Genetic programming seems to be applicable in a very limited domain. Could the reason be the current state of software engineering?
What if we imagine the future of programming languages (or maybe the forgotten past), functional and homoiconic languages and better APIs (or lack thereof) in the next 20-40 years: could they enable genetic programming to finally thrive and work for common problems?
Computer scientists and engineers were thinking about universal modes of communication between computer programs since the 30s. The current state of API-driven communication is a nightmare by their standards, but we seem to only go deeper in it, solving more and more accidental complexity and losing energy and time.
LISPS continue to show us that good ideas come from simplicity, and the power of composition is the key to fighting complexity. I’d love to discuss how these ideas, if explored deeper, can allow genetic programming to evolve (pun intended) and solve real world problems at last.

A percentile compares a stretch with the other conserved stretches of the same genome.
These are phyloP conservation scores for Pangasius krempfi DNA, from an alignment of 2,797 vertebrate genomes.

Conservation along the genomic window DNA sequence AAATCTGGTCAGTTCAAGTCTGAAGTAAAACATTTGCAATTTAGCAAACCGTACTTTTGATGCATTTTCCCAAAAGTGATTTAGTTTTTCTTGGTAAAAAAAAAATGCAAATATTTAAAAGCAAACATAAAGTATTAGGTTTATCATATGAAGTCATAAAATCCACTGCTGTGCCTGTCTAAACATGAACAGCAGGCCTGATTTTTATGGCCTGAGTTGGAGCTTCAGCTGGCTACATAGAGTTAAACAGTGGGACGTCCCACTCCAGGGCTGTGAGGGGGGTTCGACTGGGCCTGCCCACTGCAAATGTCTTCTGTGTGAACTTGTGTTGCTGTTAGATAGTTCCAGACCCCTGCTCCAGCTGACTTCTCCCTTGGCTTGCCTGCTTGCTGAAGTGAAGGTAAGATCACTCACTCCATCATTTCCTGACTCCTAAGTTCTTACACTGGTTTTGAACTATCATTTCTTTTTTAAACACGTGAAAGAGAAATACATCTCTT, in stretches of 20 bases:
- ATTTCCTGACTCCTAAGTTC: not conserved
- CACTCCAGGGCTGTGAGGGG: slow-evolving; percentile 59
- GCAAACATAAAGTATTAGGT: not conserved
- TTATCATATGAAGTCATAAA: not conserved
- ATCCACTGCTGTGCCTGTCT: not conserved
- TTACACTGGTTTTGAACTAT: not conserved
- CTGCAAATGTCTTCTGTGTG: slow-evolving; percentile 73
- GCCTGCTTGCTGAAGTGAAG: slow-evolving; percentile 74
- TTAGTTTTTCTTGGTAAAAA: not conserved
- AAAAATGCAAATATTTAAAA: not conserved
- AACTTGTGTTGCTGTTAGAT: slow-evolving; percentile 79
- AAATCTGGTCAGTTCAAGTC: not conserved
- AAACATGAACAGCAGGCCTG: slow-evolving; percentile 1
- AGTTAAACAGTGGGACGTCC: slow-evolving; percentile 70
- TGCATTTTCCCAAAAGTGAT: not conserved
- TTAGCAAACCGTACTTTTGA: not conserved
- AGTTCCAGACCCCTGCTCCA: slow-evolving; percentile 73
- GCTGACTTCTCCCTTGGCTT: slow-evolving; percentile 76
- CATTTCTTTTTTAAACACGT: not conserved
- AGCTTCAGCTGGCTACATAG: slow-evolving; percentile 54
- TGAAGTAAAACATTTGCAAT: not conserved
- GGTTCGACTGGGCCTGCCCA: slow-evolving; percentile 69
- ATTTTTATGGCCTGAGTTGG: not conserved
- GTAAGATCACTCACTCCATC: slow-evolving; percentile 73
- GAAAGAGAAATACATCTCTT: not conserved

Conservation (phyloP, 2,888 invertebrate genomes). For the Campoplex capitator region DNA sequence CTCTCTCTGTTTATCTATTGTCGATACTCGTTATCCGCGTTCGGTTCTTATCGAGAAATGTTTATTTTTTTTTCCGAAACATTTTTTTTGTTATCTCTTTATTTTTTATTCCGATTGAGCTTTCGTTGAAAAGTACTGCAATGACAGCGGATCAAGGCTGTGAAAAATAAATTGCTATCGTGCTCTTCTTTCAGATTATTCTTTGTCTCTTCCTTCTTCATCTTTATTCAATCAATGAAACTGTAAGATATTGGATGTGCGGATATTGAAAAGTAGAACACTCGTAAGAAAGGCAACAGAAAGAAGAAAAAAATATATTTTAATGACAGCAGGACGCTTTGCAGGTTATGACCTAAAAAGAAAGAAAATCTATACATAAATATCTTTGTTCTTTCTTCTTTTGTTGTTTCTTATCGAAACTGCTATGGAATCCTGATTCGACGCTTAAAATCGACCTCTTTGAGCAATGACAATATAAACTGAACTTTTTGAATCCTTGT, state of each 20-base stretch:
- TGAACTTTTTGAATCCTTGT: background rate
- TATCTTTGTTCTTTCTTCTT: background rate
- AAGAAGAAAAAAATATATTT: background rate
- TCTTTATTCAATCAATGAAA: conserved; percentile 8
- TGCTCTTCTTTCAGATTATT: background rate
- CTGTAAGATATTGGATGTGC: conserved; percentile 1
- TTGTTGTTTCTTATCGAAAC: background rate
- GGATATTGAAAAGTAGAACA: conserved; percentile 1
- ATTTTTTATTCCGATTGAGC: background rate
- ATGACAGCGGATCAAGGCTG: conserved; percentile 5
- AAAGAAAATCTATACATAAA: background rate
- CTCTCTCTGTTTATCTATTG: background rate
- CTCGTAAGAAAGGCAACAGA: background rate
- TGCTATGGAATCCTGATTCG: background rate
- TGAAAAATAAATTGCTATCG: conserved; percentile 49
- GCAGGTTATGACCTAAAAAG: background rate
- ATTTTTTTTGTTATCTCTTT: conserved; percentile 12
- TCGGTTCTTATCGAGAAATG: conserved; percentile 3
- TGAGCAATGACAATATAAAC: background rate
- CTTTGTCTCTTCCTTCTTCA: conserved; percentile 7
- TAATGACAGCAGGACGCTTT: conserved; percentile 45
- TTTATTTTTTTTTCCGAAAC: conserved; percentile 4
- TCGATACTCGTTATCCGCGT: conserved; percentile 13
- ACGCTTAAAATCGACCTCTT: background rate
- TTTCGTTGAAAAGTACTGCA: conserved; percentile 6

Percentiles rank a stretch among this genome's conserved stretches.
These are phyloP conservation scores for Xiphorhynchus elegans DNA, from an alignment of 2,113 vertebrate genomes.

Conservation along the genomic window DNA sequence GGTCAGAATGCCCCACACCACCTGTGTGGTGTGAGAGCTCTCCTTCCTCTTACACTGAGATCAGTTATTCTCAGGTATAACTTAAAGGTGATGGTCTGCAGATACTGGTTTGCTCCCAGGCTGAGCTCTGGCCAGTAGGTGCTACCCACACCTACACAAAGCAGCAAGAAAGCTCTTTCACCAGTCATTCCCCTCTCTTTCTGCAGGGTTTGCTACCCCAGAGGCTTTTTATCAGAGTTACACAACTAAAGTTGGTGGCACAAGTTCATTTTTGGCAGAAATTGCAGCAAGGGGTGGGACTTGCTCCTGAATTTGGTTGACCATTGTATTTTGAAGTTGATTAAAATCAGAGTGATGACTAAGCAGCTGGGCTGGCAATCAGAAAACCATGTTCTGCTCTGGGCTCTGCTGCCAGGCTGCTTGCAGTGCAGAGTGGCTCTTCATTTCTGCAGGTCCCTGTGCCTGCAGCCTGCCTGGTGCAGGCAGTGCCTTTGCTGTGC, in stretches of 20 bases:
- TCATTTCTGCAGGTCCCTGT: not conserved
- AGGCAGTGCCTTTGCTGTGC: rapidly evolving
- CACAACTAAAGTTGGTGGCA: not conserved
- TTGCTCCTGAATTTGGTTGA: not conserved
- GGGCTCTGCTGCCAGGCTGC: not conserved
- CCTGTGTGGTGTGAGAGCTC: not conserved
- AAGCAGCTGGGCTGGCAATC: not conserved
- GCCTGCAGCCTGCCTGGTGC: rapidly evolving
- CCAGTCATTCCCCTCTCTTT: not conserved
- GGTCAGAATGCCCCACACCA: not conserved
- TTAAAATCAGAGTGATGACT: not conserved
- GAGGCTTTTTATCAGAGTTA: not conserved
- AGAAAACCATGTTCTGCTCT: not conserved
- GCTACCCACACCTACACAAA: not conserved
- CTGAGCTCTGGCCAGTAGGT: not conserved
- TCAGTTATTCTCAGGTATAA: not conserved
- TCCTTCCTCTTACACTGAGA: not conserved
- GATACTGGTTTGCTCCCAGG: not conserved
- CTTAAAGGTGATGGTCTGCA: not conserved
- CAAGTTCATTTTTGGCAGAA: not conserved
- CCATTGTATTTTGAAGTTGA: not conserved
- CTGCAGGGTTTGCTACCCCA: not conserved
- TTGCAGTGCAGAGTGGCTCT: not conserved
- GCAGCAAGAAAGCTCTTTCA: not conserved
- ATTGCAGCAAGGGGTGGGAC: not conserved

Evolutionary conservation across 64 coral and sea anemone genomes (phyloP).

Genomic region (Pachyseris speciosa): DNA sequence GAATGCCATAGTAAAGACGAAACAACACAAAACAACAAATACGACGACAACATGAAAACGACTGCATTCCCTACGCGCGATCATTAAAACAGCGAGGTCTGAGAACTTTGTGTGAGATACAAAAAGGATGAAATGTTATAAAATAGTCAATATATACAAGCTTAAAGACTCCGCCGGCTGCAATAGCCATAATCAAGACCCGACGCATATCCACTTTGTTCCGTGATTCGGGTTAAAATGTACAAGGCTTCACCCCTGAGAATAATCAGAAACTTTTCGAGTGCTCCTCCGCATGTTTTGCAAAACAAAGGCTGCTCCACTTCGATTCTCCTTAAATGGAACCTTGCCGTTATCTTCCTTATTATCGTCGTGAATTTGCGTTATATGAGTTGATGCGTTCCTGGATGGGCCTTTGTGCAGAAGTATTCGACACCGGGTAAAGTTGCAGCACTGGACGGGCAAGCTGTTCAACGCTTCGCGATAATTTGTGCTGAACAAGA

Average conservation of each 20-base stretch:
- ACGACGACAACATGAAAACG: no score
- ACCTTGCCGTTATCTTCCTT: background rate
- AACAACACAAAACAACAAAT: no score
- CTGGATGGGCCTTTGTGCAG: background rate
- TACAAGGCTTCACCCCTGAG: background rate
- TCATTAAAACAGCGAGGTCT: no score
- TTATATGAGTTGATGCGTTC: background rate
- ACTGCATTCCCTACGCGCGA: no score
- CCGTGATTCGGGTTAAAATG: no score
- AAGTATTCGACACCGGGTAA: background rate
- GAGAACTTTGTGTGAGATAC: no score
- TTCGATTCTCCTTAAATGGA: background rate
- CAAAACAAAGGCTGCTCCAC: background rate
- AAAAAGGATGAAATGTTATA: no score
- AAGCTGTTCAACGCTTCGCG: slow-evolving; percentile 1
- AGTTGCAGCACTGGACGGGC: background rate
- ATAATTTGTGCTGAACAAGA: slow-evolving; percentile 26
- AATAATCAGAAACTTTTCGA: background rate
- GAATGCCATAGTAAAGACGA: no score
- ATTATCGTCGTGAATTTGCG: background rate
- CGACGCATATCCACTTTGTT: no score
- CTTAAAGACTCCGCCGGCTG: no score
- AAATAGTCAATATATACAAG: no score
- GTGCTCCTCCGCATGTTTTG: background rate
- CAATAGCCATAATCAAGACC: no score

I’m a professional software developer since 2010, with experience in systems programming, Windows development and web development. I’ve been working with large corporations (Ericsson), small consultancies (Macadamian Labs Canada), and startups (yvi.kz, Hexlet). I co-founded Hexlet, an educational startup in Finland. Today Hexlet is a home for 200k students who learn computer programming and software development, get hired and build cool stuff.
In 2019 I left my position as a CEO and am about to launch a new kind of online school for beginner developers.